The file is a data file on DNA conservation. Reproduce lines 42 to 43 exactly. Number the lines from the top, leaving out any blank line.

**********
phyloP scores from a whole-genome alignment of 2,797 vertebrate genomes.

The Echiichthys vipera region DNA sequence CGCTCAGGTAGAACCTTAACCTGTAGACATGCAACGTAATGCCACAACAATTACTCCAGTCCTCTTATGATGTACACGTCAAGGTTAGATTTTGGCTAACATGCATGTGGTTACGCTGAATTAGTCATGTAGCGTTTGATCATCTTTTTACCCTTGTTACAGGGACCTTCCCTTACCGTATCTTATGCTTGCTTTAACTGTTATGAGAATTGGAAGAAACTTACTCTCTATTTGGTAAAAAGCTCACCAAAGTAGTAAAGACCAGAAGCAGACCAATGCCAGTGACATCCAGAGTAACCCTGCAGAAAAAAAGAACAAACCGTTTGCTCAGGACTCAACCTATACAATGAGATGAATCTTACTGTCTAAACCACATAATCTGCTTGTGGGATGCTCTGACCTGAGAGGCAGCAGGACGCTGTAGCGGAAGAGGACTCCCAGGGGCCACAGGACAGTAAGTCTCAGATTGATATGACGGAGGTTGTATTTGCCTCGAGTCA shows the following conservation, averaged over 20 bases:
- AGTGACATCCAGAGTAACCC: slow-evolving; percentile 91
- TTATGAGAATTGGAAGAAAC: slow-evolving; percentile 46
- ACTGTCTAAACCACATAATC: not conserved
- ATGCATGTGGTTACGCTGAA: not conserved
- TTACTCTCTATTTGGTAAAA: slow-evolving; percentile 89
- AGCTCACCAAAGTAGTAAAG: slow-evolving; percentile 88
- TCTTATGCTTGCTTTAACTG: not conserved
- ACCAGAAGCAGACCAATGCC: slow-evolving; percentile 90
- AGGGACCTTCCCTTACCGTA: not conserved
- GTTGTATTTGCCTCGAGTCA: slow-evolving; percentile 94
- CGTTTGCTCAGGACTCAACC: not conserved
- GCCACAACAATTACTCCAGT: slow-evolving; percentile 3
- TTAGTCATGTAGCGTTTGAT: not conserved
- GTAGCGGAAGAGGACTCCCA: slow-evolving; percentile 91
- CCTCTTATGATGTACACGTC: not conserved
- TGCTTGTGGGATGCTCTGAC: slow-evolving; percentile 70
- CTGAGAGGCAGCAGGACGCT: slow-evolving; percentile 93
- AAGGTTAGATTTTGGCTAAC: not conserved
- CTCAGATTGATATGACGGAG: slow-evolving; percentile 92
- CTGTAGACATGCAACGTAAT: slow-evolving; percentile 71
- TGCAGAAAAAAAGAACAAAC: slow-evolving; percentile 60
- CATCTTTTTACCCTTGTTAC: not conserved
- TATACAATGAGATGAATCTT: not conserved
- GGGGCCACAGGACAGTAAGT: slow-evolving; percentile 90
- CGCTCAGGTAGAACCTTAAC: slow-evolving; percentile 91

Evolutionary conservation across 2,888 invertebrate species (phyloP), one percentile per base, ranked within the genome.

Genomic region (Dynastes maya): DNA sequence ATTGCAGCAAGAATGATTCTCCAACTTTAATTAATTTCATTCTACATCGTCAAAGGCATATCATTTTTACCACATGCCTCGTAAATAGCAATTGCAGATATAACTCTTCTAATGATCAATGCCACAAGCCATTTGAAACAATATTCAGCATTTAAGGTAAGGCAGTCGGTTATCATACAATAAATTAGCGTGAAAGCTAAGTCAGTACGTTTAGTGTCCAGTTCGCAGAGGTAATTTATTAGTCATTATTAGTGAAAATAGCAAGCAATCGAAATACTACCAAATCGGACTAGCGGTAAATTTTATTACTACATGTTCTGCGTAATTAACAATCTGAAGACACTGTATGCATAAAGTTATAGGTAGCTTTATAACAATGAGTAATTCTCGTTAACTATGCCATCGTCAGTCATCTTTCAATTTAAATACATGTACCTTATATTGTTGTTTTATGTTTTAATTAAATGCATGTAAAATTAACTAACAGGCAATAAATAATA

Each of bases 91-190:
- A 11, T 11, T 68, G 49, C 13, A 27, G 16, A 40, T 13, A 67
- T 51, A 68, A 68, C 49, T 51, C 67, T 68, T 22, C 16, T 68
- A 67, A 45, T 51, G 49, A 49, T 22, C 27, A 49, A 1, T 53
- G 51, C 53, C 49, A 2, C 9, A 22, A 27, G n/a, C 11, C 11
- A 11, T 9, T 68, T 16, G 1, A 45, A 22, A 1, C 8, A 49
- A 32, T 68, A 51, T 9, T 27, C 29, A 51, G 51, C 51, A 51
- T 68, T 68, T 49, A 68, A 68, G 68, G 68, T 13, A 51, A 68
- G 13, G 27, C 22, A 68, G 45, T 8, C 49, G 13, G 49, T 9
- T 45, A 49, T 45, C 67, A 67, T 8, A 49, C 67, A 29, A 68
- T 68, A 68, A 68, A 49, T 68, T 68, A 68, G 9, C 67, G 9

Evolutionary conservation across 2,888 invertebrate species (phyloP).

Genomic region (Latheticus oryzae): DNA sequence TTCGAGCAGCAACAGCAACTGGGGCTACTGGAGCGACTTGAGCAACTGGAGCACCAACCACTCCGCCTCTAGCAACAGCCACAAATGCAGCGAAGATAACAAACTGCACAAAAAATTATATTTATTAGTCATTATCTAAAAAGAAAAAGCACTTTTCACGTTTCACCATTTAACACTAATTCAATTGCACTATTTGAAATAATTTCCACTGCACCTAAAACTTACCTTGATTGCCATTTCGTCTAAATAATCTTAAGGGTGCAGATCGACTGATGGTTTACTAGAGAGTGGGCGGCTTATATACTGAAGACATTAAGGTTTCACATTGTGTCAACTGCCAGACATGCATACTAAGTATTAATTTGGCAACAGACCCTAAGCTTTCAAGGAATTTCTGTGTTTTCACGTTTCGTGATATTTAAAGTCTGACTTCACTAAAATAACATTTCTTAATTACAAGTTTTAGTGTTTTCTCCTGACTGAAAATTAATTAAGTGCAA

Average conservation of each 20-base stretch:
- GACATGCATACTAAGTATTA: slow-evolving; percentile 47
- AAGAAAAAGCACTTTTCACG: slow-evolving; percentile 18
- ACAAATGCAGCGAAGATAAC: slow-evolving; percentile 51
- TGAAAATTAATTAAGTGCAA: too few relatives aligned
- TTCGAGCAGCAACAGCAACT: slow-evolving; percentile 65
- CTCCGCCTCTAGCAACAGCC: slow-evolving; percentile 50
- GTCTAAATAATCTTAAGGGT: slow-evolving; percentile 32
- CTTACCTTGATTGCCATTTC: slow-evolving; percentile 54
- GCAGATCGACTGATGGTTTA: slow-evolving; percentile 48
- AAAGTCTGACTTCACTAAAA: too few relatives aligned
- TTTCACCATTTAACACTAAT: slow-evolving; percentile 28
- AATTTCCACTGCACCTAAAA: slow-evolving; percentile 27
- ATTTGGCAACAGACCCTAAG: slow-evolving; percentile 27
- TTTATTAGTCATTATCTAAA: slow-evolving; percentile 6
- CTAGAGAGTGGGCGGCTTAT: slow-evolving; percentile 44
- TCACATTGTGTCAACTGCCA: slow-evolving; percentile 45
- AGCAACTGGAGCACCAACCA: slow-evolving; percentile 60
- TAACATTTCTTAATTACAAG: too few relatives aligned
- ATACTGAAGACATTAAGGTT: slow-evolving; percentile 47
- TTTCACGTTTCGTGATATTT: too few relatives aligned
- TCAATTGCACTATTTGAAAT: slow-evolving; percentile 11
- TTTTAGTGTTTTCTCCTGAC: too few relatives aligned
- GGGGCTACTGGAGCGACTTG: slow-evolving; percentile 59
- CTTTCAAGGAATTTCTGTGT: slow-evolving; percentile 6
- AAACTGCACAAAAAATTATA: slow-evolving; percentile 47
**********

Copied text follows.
Genomic region (Latheticus oryzae): DNA sequence TTCGAGCAGCAACAGCAACTGGGGCTACTGGAGCGACTTGAGCAACTGGAGCACCAACCACTCCGCCTCTAGCAACAGCCACAAATGCAGCGAAGATAACAAACTGCACAAAAAATTATATTTATTAGTCATTATCTAAAAAGAAAAAGCACTTTTCACGTTTCACCATTTAACACTAATTCAATTGCACTATTTGAAATAATTTCCACTGCACCTAAAACTTACCTTGATTGCCATTTCGTCTAAATAATCTTAAGGGTGCAGATCGACTGATGGTTTACTAGAGAGTGGGCGGCTTATATACTGAAGACATTAAGGTTTCACATTGTGTCAACTGCCAGACATGCATACTAAGTATTAATTTGGCAACAGACCCTAAGCTTTCAAGGAATTTCTGTGTTTTCACGTTTCGTGATATTTAAAGTCTGACTTCACTAAAATAACATTTCTTAATTACAAGTTTTAGTGTTTTCTCCTGACTGAAAATTAATTAAGTGCAA

Average conservation of each 20-base stretch: